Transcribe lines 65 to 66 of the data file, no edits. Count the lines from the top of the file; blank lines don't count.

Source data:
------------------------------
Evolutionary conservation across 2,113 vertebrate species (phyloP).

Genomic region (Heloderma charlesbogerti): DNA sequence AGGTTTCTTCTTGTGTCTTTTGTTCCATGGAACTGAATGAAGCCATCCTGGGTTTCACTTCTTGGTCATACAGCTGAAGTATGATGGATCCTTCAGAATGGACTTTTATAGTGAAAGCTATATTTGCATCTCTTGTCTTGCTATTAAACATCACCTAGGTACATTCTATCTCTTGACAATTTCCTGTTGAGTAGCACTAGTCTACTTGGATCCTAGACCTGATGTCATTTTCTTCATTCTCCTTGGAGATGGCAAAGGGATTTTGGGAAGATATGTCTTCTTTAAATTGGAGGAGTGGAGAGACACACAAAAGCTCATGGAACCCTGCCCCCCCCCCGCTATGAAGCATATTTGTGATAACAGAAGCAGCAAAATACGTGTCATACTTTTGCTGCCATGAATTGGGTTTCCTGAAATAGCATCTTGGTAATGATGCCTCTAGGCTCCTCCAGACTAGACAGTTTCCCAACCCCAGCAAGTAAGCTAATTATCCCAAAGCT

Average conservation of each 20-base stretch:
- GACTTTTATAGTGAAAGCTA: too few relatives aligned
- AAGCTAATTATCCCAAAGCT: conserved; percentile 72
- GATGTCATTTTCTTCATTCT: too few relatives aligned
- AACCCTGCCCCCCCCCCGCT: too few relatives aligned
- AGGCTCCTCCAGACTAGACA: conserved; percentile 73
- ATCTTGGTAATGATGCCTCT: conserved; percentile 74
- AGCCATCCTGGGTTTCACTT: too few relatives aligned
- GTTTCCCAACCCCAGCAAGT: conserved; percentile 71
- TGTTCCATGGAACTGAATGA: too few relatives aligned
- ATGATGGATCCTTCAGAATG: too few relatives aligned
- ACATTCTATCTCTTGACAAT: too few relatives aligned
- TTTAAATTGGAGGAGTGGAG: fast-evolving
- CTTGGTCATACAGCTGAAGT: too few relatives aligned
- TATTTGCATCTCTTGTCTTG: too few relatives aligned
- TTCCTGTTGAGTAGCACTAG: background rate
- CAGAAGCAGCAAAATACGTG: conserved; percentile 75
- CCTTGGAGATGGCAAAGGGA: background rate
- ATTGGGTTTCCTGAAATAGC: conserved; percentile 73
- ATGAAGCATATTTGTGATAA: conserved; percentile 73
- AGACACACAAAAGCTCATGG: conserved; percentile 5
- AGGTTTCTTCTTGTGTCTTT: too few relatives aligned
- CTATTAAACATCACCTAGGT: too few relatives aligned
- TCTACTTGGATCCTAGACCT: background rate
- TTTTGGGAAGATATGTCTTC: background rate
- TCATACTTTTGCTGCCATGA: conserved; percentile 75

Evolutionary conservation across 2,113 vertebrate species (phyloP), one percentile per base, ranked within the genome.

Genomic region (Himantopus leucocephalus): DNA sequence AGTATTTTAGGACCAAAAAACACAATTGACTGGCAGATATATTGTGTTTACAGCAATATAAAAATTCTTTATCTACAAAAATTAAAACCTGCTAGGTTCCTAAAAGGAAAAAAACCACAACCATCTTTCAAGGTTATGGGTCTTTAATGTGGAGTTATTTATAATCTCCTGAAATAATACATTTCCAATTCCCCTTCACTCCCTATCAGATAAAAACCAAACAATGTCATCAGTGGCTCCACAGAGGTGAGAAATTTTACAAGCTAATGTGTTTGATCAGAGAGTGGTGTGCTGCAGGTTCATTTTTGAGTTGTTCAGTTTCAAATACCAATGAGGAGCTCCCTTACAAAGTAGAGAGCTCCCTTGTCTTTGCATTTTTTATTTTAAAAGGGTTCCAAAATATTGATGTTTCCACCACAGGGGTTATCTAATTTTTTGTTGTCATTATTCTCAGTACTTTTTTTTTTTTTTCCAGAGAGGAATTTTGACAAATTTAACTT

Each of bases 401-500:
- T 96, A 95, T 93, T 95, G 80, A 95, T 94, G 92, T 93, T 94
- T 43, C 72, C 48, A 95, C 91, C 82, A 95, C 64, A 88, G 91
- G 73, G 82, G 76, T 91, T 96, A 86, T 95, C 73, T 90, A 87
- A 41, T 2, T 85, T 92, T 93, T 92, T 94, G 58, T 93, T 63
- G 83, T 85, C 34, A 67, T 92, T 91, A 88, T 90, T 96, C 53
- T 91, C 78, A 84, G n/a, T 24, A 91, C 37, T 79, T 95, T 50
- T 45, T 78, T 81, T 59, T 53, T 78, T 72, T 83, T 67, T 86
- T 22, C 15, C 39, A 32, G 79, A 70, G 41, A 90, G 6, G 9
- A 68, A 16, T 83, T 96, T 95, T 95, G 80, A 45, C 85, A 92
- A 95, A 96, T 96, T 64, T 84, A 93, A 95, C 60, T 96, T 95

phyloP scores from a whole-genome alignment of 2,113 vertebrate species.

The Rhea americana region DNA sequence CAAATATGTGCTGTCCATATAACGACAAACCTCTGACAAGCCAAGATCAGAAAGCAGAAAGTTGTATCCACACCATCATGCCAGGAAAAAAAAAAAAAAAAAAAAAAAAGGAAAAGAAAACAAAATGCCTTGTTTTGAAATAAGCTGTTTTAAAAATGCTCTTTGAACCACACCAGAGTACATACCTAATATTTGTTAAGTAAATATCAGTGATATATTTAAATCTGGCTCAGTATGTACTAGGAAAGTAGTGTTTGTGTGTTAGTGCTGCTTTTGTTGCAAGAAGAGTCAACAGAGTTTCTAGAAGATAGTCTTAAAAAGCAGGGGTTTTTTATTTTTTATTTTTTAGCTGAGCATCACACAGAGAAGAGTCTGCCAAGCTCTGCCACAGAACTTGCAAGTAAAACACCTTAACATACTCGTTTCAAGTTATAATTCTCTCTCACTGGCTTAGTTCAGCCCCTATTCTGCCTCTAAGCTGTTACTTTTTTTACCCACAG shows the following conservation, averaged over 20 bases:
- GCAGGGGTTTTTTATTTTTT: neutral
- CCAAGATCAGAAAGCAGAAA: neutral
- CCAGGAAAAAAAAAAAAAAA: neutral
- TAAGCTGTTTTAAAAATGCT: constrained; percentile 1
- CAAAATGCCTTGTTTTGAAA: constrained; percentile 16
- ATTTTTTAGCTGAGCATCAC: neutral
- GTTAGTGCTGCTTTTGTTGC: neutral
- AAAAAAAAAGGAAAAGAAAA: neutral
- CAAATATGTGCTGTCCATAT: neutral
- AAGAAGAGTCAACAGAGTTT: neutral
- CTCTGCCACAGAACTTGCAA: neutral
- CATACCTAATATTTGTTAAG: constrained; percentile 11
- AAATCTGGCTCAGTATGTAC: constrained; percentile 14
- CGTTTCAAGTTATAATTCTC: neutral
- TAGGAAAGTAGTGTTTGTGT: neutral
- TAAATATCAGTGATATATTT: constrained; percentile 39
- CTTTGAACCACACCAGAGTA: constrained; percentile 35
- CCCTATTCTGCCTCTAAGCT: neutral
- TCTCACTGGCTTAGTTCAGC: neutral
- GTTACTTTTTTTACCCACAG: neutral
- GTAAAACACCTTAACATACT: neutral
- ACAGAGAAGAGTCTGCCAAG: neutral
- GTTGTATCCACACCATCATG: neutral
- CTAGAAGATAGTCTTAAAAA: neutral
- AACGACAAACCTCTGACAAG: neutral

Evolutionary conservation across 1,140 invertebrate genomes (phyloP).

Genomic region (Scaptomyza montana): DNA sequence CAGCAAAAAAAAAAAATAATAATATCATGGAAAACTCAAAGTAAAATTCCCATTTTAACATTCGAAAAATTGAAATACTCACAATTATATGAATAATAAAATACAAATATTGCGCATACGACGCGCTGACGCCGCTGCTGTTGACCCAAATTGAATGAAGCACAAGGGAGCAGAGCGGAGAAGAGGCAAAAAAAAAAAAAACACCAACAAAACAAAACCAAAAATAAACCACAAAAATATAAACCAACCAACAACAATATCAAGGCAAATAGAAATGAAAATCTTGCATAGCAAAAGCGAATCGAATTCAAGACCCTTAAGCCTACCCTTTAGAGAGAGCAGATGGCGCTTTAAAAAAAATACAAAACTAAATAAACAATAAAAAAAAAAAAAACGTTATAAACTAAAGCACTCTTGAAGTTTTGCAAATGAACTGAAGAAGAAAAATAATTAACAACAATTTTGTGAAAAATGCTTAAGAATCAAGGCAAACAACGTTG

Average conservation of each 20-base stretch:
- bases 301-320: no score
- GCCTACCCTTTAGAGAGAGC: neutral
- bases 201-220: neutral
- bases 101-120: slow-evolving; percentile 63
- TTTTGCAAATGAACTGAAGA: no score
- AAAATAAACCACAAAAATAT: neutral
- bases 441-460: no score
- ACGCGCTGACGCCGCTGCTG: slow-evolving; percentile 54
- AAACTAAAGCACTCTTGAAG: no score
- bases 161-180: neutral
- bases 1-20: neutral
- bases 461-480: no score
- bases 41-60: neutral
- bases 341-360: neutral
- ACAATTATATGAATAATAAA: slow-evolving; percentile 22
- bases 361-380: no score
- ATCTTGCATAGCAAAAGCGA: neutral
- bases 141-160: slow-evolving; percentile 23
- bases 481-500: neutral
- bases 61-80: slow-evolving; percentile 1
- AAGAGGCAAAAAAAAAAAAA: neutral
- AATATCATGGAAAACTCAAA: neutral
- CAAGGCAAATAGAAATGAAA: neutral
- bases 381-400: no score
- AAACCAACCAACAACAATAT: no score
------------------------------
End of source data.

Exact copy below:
- ACAGAGAAGAGTCTGCCAAG: neutral
- GTTGTATCCACACCATCATG: neutral